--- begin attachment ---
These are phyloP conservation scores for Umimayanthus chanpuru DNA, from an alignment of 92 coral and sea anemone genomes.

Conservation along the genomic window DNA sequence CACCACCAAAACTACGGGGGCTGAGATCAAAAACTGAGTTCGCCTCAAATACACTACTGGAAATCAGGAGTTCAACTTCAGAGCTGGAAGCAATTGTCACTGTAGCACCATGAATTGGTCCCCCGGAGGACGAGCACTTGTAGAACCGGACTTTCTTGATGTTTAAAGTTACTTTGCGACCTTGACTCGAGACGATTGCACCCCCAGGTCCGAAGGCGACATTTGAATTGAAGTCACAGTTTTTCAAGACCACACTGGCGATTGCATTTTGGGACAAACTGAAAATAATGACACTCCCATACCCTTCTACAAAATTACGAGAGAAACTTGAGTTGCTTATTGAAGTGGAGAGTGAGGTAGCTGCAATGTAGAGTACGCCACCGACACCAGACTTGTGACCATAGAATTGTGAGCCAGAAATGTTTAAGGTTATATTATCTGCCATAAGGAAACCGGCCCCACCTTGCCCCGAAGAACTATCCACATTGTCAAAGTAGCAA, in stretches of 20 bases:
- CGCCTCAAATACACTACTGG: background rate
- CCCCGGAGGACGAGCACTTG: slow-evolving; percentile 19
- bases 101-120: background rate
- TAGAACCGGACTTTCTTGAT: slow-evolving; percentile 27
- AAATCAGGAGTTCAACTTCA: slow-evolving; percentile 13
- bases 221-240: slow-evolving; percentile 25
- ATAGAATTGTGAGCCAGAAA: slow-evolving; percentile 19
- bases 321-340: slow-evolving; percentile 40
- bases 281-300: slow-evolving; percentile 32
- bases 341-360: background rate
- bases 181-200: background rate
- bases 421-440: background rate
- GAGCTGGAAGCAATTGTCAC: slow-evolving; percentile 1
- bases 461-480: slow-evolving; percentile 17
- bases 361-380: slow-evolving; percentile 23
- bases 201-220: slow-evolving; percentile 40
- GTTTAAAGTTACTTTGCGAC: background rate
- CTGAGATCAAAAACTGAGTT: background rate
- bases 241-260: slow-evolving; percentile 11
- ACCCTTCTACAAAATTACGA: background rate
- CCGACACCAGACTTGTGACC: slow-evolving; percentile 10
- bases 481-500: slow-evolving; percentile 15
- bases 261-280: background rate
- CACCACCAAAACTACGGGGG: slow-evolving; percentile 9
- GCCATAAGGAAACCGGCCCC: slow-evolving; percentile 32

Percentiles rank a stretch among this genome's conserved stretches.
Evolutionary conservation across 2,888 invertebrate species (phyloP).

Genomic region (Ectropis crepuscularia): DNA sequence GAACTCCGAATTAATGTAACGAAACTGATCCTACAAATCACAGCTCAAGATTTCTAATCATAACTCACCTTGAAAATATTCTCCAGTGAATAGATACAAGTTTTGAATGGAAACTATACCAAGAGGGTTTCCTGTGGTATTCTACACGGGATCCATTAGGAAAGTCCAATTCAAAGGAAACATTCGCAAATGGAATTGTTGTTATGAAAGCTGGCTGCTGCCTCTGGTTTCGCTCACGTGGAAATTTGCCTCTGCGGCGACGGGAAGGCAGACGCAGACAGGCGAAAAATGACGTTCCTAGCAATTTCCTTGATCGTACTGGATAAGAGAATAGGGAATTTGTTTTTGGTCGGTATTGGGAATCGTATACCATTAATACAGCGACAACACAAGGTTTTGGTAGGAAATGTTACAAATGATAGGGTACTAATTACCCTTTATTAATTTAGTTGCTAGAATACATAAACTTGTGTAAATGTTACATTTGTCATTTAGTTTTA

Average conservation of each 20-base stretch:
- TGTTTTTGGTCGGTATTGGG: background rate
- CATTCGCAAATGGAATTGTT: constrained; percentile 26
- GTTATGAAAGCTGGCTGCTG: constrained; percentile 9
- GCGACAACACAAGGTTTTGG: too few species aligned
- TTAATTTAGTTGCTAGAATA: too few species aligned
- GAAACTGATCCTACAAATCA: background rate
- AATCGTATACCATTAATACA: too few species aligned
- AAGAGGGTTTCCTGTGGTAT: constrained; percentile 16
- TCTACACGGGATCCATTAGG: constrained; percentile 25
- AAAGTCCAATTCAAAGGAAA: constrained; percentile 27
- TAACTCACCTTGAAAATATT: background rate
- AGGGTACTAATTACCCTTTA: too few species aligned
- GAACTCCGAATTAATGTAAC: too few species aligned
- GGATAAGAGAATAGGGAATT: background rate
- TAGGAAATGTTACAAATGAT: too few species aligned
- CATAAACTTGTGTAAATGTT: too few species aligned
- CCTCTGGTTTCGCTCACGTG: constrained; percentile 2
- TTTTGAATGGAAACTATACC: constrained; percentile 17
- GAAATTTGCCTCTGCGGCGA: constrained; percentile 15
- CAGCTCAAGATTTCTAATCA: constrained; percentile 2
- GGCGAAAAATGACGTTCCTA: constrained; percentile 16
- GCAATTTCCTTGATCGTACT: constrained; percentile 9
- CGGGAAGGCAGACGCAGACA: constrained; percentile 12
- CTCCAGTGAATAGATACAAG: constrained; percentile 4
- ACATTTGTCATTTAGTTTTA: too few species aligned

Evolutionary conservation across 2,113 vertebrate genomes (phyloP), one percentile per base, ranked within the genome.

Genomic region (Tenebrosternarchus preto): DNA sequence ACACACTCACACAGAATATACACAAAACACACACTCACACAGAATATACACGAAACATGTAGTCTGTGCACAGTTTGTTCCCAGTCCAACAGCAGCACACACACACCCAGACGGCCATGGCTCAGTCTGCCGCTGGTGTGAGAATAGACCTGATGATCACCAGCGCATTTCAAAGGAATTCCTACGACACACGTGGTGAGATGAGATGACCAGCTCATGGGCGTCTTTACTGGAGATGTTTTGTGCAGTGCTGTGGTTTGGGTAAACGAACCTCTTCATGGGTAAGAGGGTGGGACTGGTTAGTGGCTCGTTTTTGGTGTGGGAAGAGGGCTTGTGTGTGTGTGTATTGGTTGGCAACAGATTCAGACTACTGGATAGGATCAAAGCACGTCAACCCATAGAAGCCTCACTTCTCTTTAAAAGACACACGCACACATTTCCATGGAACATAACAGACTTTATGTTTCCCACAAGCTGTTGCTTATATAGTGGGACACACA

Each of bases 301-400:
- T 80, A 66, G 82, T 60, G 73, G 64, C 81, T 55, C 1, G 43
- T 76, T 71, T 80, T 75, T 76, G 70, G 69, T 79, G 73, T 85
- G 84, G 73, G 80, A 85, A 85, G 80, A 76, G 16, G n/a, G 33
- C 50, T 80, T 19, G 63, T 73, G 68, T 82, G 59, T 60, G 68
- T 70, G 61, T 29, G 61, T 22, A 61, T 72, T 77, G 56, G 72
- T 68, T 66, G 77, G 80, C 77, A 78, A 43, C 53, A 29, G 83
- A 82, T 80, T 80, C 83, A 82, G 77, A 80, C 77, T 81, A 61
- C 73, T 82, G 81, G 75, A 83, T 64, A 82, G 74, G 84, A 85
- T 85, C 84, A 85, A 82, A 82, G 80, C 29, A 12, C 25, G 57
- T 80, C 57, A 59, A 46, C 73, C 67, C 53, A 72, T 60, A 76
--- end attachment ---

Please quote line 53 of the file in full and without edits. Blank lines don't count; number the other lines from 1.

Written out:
- GCAATTTCCTTGATCGTACT: constrained; percentile 9